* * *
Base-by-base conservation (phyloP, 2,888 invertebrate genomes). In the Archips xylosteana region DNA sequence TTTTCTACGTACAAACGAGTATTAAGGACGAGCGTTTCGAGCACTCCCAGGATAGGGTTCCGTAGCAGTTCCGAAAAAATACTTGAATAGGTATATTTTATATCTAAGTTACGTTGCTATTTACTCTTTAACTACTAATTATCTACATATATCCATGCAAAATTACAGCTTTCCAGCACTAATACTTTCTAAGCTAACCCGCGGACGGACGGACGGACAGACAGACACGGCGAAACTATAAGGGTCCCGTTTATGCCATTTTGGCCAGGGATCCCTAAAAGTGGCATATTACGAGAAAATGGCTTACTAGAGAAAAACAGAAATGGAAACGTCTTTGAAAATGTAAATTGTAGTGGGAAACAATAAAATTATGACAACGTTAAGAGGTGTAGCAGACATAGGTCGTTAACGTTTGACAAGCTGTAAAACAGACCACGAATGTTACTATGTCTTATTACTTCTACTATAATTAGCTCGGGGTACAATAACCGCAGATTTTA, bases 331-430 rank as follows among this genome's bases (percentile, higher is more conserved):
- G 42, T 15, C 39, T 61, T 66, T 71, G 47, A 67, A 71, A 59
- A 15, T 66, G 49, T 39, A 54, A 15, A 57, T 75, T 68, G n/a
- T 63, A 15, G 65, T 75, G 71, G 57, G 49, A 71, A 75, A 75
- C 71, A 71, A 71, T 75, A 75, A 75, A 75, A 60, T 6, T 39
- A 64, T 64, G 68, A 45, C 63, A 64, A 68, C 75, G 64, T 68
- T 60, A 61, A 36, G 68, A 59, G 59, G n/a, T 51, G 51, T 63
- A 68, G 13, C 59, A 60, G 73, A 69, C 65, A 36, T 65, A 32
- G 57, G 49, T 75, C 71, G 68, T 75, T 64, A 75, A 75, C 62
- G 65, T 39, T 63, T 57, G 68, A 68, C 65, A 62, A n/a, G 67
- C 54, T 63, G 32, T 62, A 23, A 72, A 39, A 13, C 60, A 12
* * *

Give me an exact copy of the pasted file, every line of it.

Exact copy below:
Base-by-base conservation (phyloP, 2,888 invertebrate genomes). In the Archips xylosteana region DNA sequence TTTTCTACGTACAAACGAGTATTAAGGACGAGCGTTTCGAGCACTCCCAGGATAGGGTTCCGTAGCAGTTCCGAAAAAATACTTGAATAGGTATATTTTATATCTAAGTTACGTTGCTATTTACTCTTTAACTACTAATTATCTACATATATCCATGCAAAATTACAGCTTTCCAGCACTAATACTTTCTAAGCTAACCCGCGGACGGACGGACGGACAGACAGACACGGCGAAACTATAAGGGTCCCGTTTATGCCATTTTGGCCAGGGATCCCTAAAAGTGGCATATTACGAGAAAATGGCTTACTAGAGAAAAACAGAAATGGAAACGTCTTTGAAAATGTAAATTGTAGTGGGAAACAATAAAATTATGACAACGTTAAGAGGTGTAGCAGACATAGGTCGTTAACGTTTGACAAGCTGTAAAACAGACCACGAATGTTACTATGTCTTATTACTTCTACTATAATTAGCTCGGGGTACAATAACCGCAGATTTTA, bases 331-430 rank as follows among this genome's bases (percentile, higher is more conserved):
- G 42, T 15, C 39, T 61, T 66, T 71, G 47, A 67, A 71, A 59
- A 15, T 66, G 49, T 39, A 54, A 15, A 57, T 75, T 68, G n/a
- T 63, A 15, G 65, T 75, G 71, G 57, G 49, A 71, A 75, A 75
- C 71, A 71, A 71, T 75, A 75, A 75, A 75, A 60, T 6, T 39
- A 64, T 64, G 68, A 45, C 63, A 64, A 68, C 75, G 64, T 68
- T 60, A 61, A 36, G 68, A 59, G 59, G n/a, T 51, G 51, T 63
- A 68, G 13, C 59, A 60, G 73, A 69, C 65, A 36, T 65, A 32
- G 57, G 49, T 75, C 71, G 68, T 75, T 64, A 75, A 75, C 62
- G 65, T 39, T 63, T 57, G 68, A 68, C 65, A 62, A n/a, G 67
- C 54, T 63, G 32, T 62, A 23, A 72, A 39, A 13, C 60, A 12